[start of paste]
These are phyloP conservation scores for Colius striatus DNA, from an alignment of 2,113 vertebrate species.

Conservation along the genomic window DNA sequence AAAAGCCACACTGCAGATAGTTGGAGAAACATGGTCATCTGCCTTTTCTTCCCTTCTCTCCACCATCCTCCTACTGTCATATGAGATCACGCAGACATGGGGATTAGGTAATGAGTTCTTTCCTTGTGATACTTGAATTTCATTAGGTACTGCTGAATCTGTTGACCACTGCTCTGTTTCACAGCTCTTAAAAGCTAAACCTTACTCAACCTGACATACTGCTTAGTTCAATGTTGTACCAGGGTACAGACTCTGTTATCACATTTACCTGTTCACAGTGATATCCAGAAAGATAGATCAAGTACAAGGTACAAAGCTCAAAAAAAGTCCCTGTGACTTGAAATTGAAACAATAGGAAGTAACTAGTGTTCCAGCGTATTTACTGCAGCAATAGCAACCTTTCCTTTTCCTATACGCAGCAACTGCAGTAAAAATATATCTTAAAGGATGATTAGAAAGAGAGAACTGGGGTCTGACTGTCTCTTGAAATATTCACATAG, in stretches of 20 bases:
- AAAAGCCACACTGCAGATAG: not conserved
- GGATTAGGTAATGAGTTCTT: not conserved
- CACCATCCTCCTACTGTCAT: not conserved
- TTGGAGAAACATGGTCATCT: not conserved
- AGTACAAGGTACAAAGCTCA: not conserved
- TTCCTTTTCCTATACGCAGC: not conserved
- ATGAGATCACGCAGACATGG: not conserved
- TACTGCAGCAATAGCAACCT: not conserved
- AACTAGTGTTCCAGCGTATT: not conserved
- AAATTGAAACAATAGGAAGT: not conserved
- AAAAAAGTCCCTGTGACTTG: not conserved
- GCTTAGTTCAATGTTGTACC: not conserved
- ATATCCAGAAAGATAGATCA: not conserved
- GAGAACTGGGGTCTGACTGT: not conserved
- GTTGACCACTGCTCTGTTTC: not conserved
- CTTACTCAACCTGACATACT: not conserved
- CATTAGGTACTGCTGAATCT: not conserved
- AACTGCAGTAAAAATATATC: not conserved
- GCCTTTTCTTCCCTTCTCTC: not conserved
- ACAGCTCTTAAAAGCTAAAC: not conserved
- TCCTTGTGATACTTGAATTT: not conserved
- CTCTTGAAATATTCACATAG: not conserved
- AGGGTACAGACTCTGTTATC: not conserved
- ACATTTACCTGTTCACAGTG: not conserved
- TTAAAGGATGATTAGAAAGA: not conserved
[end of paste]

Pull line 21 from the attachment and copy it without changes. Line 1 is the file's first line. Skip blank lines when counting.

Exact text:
- GCCTTTTCTTCCCTTCTCTC: not conserved